AFS Technology

Suspension Burning for Tire Fuel Optimization in Precalciner Cement Kilns

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Courtesy of AFS Technology

Synopsis: A presentation on optimizing substitution rates of Tire Derived Fuel (TDF) in precalciner kilns using Suspension Burner technology.  Discussions will be made on the challenges faced by both preheater and precalciner kilns using TDF on the feed shelf, technical measures aimed at solving these limitations, achieving high TDF substitution rates while maintaining operational stability and observing environmental requirements.


Tire Derived Fuel (TDF) has conventionally been a solution aimed at lowering operational costs, ensuring environmental compliance, and maintaining product quality.  Facilities using mid-kiln firing for long kilns and feed shelf firing for preheater kilns have achieved TDF substitution rates of up to 30%.  However, with the introduction of precalciner kilns the maximum fuel substitution with whole or shredded tires on the feed shelf is typically limited to less than 5%.  Both preheater kilns and precalciner kilns have experienced sulfur buildup problems with tires on the feed shelf.  The development of Suspension Burner technology enables precalciner kilns to achieve substitution rates of up to 30%, while minimizing sulfur buildup in the tower.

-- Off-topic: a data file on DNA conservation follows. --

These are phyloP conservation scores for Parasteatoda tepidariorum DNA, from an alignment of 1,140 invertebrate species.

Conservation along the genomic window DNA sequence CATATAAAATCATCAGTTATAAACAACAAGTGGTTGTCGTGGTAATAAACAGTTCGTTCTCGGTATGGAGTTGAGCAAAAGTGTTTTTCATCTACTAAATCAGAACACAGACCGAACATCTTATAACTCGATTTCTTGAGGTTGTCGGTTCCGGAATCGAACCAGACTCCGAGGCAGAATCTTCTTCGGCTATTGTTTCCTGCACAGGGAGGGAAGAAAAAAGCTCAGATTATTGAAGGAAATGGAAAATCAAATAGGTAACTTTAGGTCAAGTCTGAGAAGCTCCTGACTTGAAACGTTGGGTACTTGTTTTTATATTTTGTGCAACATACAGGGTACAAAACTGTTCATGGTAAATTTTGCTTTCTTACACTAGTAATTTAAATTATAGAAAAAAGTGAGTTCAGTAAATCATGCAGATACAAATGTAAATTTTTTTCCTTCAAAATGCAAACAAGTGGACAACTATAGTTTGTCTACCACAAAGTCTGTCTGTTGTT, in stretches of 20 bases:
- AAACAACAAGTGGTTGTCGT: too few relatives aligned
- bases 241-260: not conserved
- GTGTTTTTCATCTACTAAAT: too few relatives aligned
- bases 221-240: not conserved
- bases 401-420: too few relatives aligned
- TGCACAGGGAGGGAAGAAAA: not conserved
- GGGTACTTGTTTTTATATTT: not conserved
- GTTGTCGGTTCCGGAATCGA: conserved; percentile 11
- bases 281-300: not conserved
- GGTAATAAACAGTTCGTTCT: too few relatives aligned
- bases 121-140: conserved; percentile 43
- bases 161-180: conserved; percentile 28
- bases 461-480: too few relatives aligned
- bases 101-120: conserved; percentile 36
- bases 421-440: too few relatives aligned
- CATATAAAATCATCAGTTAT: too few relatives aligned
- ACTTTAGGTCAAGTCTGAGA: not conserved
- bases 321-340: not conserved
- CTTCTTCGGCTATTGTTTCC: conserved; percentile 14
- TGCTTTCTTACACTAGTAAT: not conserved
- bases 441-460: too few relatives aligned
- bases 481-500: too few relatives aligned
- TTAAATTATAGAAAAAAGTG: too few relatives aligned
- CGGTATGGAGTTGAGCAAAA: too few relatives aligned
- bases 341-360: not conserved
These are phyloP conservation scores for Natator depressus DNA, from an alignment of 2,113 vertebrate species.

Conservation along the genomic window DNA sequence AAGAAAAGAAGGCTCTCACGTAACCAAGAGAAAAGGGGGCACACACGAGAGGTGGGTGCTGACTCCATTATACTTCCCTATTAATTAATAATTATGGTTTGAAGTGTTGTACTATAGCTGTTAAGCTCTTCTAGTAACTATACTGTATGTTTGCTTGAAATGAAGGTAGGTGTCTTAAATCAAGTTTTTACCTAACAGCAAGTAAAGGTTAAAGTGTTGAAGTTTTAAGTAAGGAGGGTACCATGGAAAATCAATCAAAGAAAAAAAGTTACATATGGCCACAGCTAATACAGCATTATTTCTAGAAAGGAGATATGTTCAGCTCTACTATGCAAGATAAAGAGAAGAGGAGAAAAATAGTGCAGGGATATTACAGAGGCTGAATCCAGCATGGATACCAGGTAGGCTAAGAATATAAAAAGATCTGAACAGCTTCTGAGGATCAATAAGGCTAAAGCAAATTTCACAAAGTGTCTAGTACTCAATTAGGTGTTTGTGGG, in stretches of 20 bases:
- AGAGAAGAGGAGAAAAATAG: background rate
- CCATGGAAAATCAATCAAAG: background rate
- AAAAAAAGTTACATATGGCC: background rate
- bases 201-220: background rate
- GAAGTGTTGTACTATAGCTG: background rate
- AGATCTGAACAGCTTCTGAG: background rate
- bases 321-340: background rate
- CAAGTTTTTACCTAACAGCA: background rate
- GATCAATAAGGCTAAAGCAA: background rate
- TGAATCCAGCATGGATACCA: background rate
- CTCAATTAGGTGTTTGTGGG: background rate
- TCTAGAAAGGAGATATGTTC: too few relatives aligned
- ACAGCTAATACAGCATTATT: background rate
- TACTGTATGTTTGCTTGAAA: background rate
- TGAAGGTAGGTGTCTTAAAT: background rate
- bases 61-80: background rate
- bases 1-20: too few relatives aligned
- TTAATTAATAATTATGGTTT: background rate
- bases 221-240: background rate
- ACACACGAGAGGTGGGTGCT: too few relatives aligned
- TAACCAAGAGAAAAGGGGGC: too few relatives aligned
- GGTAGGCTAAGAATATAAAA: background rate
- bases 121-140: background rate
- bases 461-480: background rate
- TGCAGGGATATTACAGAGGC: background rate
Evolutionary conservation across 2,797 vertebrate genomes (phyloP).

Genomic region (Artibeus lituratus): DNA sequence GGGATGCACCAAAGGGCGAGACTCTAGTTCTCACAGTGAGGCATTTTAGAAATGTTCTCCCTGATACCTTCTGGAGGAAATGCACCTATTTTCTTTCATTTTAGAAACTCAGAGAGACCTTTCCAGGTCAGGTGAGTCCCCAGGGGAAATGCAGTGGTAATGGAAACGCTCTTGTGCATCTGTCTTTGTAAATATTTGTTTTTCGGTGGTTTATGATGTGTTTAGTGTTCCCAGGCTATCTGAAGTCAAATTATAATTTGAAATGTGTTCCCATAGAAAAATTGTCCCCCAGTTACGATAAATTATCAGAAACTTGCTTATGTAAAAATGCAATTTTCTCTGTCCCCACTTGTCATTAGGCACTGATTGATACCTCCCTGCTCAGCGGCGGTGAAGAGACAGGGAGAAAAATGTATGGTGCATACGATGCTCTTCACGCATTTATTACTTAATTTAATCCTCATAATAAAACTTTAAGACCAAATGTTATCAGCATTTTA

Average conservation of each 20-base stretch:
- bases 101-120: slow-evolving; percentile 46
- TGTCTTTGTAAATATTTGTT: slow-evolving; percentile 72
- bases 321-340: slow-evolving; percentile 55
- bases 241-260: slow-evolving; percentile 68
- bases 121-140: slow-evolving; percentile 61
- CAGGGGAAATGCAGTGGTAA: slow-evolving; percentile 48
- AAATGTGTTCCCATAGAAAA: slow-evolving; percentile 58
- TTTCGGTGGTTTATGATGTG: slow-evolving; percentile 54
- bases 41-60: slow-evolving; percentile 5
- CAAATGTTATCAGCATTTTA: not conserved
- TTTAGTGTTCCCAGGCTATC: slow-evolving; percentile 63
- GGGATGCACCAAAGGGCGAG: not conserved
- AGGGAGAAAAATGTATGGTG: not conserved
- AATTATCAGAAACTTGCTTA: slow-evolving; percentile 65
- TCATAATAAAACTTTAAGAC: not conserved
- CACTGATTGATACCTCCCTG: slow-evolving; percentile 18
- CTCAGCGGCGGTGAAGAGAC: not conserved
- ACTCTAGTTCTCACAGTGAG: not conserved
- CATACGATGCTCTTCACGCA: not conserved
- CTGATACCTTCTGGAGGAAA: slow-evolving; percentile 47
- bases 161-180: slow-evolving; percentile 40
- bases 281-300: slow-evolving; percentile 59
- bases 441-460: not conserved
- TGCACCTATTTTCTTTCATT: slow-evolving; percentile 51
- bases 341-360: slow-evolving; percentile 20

Feed Shelf Firing vs. Suspension Burning

For Precalciner Kilns

Double Gate Arilock Valve Suspension Burner
Traditional Feed Shelf method using Double Gate Airlock Valve to feed whole tires Suspension Burner method suspends whole tires in calciner or riser duct

Figure 1


Precalciner kilns have observed limited results with the use of feed shelf firing primarily due to excessive sulfur buildup in the riser.  This can be attributed towards two main changes in the sulfur cycle:

  • Oxygen level
  • Localized reduction


Sulfur Cycle

Sulfur introduced by the fuel combusts to form fuel-sulfur (SO2 and SO3).  In the calcination zone, fuel sulfur begins to react with free lime at a temperature above 900°C to produce calcium sulfate (CaSO4).  The reaction reaches a maximum rate at 1050°C.  This raw material sulfur (CaSO4) travels downhill in the kiln feed to the burning zone.  At the burning zone 61%-64% of the sulfur volatilizes while the rest of it will leave the kiln with the clinker.  The concentration of sulfur can be 4 to 10 times higher in the space between the calcining zone and burning zone than in the rest of the kiln. This volatilized sulfur oxides gets trapped again in the calcining zone and the cycle repeats itself.

S + O2 → SO2

SO2 + O2 → SO3

SO2 + CaO → 3CaSO4 + CaS (at temperature below 1050°C)

3CaSO4 + CaS → SO2 + CaO (at temperature above 1050°C)

(Where=S: Sulfur, O: Oxygen, Ca: Calcium)

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